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Nurses Call for Better Security After Hospital Stabbing Leaves Two Employees Injured


Two healthcare workers are in the hospital after a violent stabbing at SSM Health DePaul Hospital in St. Louis, MO. Nurses at the facility are calling out their employers for not taking their security concerns seriously. They say they have been sounding the alarm over the lack of safety protocols in place for patients and staff, and now two of their own are in critical condition. 

The nurses have called on the facility to increase security for years by adding more guards and a metal detector at the entrance, but the company didn’t take their concerns seriously.

“This is something that we have been begging for help for, for years,” said one registered nurse at DePaul who spoke on the condition of anonymity for fear of retribution.

The SSM health system oversees 23 hospitals across four states. In a statement, the company said it takes staff safety extremely seriously and has a zero tolerance for violence and aggression of any kind. The system said it is currently evaluating the incident in question and is seeking input from staff on how to improve security.

“Sadly, violence against healthcare workers is a national crisis impacting all hospitals and health systems,” the health system said in the statement.

The nurses at SSM Health DePaul say they weren’t surprised when they heard a nurse and paramedic had been stabbed by a patient in the ER.

The patient, Jimissa Rivers, has been charged with two counts of first-degree assault and two counts of armed criminal action. She is currently in custody on a $2 million bail.

Many nurses say they have experienced instances of physical and verbal abuse at the hands of patients. Some have been chocked, punched, and sexually assaulted.

“(SSM) had all the warnings they could possibly need. This was 100% preventable,” said one SSM nurse who previously worked at DePaul. “When you’re working at DePaul, you’re literally walking down the halls looking over your shoulder.”

The nurses say there is no security checkpoint at the ER, which means nurses are often responsible for confiscating weapons. The staff says the hospital would often focus more on the actions of the provider after an assault instead of trying to prevent it from happening again.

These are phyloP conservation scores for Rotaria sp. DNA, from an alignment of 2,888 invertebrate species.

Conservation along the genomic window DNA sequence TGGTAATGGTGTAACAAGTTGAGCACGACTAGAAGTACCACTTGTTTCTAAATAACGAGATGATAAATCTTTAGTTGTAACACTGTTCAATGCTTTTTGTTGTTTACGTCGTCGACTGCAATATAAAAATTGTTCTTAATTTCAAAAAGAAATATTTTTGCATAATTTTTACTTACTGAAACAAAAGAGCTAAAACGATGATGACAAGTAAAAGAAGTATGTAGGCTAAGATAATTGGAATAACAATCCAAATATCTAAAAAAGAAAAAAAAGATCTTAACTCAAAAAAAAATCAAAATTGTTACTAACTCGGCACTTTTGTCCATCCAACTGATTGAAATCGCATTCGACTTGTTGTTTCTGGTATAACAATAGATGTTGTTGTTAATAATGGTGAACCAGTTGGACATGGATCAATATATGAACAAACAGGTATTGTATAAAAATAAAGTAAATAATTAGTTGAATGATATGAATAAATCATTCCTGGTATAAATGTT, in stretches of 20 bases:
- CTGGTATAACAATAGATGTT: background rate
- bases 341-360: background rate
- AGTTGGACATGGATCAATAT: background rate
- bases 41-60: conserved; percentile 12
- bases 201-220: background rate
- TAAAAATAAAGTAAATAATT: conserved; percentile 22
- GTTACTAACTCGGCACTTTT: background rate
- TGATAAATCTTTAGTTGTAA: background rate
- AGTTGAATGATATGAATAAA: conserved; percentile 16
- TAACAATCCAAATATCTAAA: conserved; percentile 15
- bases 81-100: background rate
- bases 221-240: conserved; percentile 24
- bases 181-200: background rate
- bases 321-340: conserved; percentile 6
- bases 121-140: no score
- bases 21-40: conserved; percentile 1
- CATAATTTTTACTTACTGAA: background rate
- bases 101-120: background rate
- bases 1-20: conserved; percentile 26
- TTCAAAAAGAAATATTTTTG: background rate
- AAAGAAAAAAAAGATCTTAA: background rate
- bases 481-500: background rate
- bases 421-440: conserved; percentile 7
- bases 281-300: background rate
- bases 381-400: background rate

“One of the first things they are going to ask the nurse and paramedic is ‘What could you have done better?’” said Samuel Shaefer, who left his position at the emergency room in October 2020 because of safety concerns. “They will reprimand the paramedic for getting involved and trying to help their colleague.”

“We had to put ourselves in harm’s way to protect each other,” he added.

The hospital has several security guards on staff, but they are often stretched thin and can’t respond quickly in an emergency. The guards also say they aren’t paid enough to risk their lives on the job.

Sara Marcello, former emergency room and trauma services director at DePaul, said she asked the administration for more security on several occasions and was turned down every time.

“At one point they told me if I didn’t stop bringing it up there would be a change in leadership,” she said.

Attacks on healthcare workers have become more common since the start of the COVID-19 pandemic. Patients often feel scared or anxious in the ER, while others may be intoxicated or suffering from a mental health condition.

“We have seen a rise in violence as people become more and more frustrated with their disease state, and their lack of control over the pandemic,” said Jason Grellner, Mercy’s executive director of public safety. “And for some, it became a very political issue, an ideological issue.”

SSM said it follows national best practices on workplace violence policies and training. It has workplace violence committees at its hospitals, on-site security, and state-of-the-art video surveillance in its emergency departments, but experts say that isn’t enough.

The hospital defended its decision not to put a metal detector in the ER.

“Metal detectors have not been standard at emergency rooms across the healthcare industry, but adoption rates are on the rise,” the statement said.

However, several nearby hospitals, including JC HealthCare Barnes-Jewish Hospital and St. Louis Children’s Hospital have metal detectors in place.

The nurses at DePaul are doing their part to help their colleagues that were injured in the attack. They recently set up a GoFundMe to raise money for their care.

Steven Briggs
Steven Briggs is a healthcare writer for Scrubs Magazine, hailing from Brooklyn, NY. With both of his parents working in the healthcare industry, Steven writes about the various issues and concerns facing the industry today.

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